FAO FISHERIES TECHNICAL PAPER 433/1
FAO FISHERIES TECHNICAL PAPER 433/1

Measuring and assessing capacity in fisheries
1. Basic concepts and management options

by
J.M. Ward
National Marine Fisheries Service
National Oceanic and Atmospheric Administration
Silver Spring, Maryland
United States of America

J.E. Kirkley
College of William and Mary
Virginia Institute of Marine Science
Gloucester Point, Virginia
United States of America

R. Metzner
Fishery Policy and Planning Division
FAO Fisheries Department Rome,
Italy

and

S. Pascoe
Centre for the Economics and Management of Aquatic Resources
University of Portsmouth Portsmouth,
United Kingdom


FOOD AND AGRICULTURE ORGANIZATION OF THE UNITED NATIONS
Rome, 2004
   
 

Table of Contents


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ISBN 92-5-105015-5
ISSN 0429-9345

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© FAO 2004

Ward, J.M.; Kirkley, J.E.; Metzner, R.; Pascoe, S.
Measuring and assessing capacity in fisheries. 1. Basic concepts and management options.
FAO Fisheries Technical Paper. No. 433/1. Rome, FAO. 2004. 40p.

ABSTRACT

This Fisheries Technical Paper provides an overview of the main concepts involved in the assessment and management of fishing capacity. It discusses why capacity management and the problem of overcapacity have become key issues for fisheries management in the new millennium. The paper explains why overcapacity develops in the fishery and the role that fisheries management has played in contributing to this development in the past.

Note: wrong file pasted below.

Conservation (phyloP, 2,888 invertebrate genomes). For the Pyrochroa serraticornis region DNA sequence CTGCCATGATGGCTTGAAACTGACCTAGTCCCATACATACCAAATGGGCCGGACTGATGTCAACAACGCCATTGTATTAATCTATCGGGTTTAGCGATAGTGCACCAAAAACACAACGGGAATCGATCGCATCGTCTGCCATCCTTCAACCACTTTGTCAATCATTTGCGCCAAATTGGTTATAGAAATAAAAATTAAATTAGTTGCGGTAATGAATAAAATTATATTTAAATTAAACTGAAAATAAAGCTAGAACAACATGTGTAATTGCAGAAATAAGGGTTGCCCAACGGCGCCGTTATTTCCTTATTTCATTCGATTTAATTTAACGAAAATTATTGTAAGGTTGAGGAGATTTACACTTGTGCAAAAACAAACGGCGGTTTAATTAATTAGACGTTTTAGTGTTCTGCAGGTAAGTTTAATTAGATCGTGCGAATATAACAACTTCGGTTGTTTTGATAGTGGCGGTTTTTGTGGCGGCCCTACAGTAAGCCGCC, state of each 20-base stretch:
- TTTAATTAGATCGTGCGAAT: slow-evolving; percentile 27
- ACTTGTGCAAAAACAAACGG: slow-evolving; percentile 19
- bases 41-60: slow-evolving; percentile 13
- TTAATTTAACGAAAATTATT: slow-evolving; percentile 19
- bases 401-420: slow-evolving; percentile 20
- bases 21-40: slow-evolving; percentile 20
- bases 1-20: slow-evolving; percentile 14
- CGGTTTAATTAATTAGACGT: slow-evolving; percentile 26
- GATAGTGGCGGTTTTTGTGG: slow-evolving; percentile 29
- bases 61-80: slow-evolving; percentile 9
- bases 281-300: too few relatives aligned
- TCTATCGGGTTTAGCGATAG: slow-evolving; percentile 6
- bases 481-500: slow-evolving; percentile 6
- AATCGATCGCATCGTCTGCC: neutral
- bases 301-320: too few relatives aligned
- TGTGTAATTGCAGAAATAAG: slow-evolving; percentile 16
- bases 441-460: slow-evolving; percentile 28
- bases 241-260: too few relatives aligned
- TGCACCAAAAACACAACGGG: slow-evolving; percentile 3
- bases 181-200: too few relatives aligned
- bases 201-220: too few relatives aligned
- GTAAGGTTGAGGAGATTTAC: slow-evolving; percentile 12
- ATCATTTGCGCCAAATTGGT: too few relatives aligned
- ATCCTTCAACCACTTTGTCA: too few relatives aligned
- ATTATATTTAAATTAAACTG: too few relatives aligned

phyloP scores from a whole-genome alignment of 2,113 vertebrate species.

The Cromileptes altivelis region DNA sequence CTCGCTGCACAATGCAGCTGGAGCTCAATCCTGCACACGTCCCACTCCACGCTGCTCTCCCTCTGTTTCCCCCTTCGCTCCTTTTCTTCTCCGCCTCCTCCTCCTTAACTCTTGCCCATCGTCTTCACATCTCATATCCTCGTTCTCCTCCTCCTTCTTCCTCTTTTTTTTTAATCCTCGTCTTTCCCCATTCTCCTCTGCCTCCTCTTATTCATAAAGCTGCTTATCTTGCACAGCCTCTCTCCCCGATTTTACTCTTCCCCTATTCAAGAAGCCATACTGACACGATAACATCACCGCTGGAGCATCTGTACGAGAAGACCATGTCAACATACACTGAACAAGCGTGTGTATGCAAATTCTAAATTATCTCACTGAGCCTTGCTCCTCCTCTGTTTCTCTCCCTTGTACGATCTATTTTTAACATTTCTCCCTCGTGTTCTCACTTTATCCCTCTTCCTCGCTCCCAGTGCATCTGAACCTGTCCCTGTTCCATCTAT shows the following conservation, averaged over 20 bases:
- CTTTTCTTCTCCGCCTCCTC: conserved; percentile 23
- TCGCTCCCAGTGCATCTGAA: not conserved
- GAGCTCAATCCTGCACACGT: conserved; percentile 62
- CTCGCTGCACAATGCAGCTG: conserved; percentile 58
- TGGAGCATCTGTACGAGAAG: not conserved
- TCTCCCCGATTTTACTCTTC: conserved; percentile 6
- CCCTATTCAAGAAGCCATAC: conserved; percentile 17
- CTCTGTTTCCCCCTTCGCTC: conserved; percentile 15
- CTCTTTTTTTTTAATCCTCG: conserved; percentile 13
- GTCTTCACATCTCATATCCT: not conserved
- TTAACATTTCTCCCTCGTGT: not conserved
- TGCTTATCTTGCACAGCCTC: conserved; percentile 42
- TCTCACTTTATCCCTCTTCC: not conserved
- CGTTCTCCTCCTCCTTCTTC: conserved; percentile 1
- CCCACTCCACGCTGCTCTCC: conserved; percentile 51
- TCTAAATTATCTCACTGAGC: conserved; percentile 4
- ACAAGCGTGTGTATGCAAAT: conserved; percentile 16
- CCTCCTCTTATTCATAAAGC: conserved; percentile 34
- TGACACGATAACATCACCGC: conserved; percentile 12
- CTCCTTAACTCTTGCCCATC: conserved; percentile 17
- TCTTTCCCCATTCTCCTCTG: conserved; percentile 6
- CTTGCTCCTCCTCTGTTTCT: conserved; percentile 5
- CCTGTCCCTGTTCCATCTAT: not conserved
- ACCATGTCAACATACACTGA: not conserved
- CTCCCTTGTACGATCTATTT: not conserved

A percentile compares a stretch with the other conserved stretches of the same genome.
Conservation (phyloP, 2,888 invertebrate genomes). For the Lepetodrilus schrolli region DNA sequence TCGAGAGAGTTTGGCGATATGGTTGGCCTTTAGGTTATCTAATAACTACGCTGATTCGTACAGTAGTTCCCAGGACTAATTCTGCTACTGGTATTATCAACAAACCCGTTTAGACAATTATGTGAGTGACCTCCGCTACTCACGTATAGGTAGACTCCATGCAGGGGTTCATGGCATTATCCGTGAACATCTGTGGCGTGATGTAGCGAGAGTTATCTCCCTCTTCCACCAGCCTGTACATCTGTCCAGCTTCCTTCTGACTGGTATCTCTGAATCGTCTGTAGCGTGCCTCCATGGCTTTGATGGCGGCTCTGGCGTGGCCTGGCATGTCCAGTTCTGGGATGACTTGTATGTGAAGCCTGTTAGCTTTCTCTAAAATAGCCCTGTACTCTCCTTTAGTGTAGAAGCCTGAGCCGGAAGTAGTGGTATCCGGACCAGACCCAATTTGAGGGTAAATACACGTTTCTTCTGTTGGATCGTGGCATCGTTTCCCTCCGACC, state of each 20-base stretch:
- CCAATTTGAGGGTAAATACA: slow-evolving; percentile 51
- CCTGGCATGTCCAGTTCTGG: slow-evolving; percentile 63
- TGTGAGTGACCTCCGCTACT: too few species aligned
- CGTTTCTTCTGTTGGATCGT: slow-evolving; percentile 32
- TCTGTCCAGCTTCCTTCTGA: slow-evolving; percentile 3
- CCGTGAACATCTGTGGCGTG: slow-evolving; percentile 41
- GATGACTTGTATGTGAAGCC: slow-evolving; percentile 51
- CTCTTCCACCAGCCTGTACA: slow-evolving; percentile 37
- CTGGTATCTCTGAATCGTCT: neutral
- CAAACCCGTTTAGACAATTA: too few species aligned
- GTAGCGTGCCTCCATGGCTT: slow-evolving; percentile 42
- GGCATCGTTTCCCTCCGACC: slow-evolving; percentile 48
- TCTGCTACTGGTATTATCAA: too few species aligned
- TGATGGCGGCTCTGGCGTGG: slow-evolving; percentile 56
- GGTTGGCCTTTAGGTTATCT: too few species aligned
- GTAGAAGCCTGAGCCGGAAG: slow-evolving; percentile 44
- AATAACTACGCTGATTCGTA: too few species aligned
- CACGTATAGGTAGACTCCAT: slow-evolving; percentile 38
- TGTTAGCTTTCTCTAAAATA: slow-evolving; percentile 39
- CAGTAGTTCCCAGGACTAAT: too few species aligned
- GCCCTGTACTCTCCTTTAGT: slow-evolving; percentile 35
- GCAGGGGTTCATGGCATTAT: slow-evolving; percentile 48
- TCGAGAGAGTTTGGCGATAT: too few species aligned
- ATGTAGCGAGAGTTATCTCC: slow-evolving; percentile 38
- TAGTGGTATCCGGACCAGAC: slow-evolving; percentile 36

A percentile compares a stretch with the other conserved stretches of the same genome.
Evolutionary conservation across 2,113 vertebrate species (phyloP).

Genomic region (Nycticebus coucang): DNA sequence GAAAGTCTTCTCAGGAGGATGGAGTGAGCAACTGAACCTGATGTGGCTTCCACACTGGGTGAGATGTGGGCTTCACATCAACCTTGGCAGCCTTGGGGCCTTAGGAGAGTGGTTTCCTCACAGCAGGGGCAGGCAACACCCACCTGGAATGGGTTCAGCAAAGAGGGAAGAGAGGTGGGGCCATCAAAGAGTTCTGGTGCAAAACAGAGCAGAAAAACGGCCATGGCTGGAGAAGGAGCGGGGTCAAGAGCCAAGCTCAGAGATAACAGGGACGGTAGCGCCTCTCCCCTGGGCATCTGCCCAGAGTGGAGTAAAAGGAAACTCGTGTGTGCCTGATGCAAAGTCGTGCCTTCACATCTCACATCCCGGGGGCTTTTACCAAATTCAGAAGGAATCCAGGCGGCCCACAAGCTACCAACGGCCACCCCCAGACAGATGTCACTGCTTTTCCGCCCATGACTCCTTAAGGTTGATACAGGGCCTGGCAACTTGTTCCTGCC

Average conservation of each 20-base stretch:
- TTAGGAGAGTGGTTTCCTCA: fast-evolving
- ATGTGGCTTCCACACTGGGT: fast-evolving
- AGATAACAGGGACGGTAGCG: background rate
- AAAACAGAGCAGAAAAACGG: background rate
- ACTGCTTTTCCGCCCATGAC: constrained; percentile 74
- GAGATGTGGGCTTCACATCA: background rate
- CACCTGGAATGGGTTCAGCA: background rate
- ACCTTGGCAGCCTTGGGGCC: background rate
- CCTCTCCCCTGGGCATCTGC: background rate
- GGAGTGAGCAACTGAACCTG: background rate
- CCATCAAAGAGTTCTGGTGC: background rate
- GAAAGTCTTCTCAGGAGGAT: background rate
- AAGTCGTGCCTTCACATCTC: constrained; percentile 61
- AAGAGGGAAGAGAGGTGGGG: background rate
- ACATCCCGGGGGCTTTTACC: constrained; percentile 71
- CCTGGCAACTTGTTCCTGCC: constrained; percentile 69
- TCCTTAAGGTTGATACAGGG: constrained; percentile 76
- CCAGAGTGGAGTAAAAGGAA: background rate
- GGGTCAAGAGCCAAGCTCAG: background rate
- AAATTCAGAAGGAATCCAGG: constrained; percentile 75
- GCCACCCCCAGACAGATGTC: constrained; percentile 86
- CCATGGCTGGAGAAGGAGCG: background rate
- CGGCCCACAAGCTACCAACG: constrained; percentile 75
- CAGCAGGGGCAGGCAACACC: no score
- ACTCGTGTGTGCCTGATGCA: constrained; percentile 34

Methods for estimating current and desired levels of capacity are discussed in a non-technical manner, and a range of potential indicators of overcapacity is described. The effectiveness of various capacity management programmes that have been applied in various fisheries around the world is also discussed, along with an explanation as to why many of these programmes have been ineffective. Potential management systems that have proven effective in reducing overcapacity are also presented and discussed.


CONTENTS

PREPARATION OF THIS DOCUMENT

1. INTRODUCTION

1.1 Capacity: effort, catch or vessels?
1.2 Capacity utilization, excess capacity, overcapitalization and overcapacity
1.3 Target capacity and the objectives of management
1.4 The need to assess fishing capacity

2. CAUSES AND CONSEQUENCES OF OVERCAPACITY

2.1 The link between markets and capacity

2.1.1 The link between markets and excess capacity
2.1.2 The link between markets and overcapacity

2.2 Consequences of overcapacity

2.2.1 Bio-economic consequences of overcapacity
2.2.2 Social and political consequences

3. ASSESSING CAPACITY

3.1 Input-based capacity
3.2 Output-based capacity
3.3 Indicators and measures of excess and overcapacity

3.3.1 Quantitative measures of excess and overcapacity
3.3.2 Subjective measures of excess and overcapacity
3.3.3 Qualitative indicators of overcapacity
3.3.4 Use of indicators for assessing capacity

4. MANAGEMENT AND REGULATORY REGIMES FOR REDUCING OVERCAPACITY

4.1 Incentive blocking and incentive adjusting mechanisms: an example
4.2 Applying capacity-reducing measures: equity, fairness and displacement

5. CONCLUSIONS

APPENDIX A: CAPACITY MANAGEMENT PROGRAMMES

Incentive blocking programmes

Limited entry
Buyback programmes
Gear and vessel restrictions
Aggregate quotas
Non-transferable vessel catch limits
Individual effort quotas

Incentive adjusting programmes

Individual transferable quotas
Taxes and royalties
Group fishing rights
Territorial use rights (TURFs)

REFERENCES

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